On the top half of the bracket, the quarterfinals could be No. 1 Karolina Pliskova against 2004 U.S. Open champion Svetlana Kuznetsova; and defending champion Angelique Kerber or French Open champion Jelena Ostapenko against No. 4 Elina Svitolina or No. 15 Madison Keys of the United States.

Kerber beat Pliskova in last year’s final in New York and moved up to No. 1 in the rankings for the first time. But Kerber’s 2017 has been rough, including a first-round loss at the French Open, and she is seeded No. 6 at the U.S. Open.

The 30-year-old Sharapova was eligible to make her return to Grand Slam action at the French Open in May, but that country’s tennis federation declined to offer her a wild card. Sharapova then was going to try to qualify for Wimbledon in June, but she ended up skipping the grass-court portion of the season because of an injured left thigh.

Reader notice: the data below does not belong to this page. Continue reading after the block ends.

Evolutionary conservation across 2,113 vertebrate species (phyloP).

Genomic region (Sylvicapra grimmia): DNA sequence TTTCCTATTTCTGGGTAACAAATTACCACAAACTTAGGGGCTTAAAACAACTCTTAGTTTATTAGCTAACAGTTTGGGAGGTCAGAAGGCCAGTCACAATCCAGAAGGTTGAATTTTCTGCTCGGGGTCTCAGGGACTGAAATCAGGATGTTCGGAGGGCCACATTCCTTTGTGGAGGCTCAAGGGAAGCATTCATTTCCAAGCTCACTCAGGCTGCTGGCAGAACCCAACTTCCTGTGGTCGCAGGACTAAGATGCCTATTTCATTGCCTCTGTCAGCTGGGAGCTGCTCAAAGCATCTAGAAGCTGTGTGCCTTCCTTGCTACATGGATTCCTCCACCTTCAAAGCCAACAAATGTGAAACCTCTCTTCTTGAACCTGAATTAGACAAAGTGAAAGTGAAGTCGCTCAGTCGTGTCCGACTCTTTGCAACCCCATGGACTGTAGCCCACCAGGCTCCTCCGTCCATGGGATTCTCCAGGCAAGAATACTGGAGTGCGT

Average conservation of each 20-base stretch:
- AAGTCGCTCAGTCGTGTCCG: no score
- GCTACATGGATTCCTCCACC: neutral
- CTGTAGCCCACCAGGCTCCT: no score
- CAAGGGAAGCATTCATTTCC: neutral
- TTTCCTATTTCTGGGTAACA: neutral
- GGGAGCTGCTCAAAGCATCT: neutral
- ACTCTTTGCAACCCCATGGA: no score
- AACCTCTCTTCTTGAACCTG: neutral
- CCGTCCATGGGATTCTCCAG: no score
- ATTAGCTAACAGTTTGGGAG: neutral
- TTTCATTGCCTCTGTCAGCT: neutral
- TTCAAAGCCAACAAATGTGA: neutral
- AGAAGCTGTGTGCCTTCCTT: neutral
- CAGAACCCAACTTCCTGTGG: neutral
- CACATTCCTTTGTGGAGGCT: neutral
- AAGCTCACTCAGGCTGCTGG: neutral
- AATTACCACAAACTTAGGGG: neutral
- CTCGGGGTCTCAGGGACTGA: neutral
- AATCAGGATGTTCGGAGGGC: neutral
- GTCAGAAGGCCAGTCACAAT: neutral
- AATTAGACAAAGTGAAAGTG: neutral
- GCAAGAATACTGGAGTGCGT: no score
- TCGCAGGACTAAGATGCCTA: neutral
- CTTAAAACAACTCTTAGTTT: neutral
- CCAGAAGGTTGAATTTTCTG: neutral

Sharapova has been participating in tournaments via wild-card invitations, beginning on red clay at Stuttgart, Germany, in April.

Sharapova was 19 when she won her U.S. Open trophy.

Two years before that, at 17, Sharapova won her first major title at Wimbledon. She has since completed a career Grand Slam.

Tennis star Bouchard testifies about slip, fall at US Open

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NEW YORK (AP) Tennis star Eugenie Bouchard has taken the witness stand at a New York City trial to accuse the United States Tennis Association of negligence that led to her slipping on a locker room floor and hurting her head.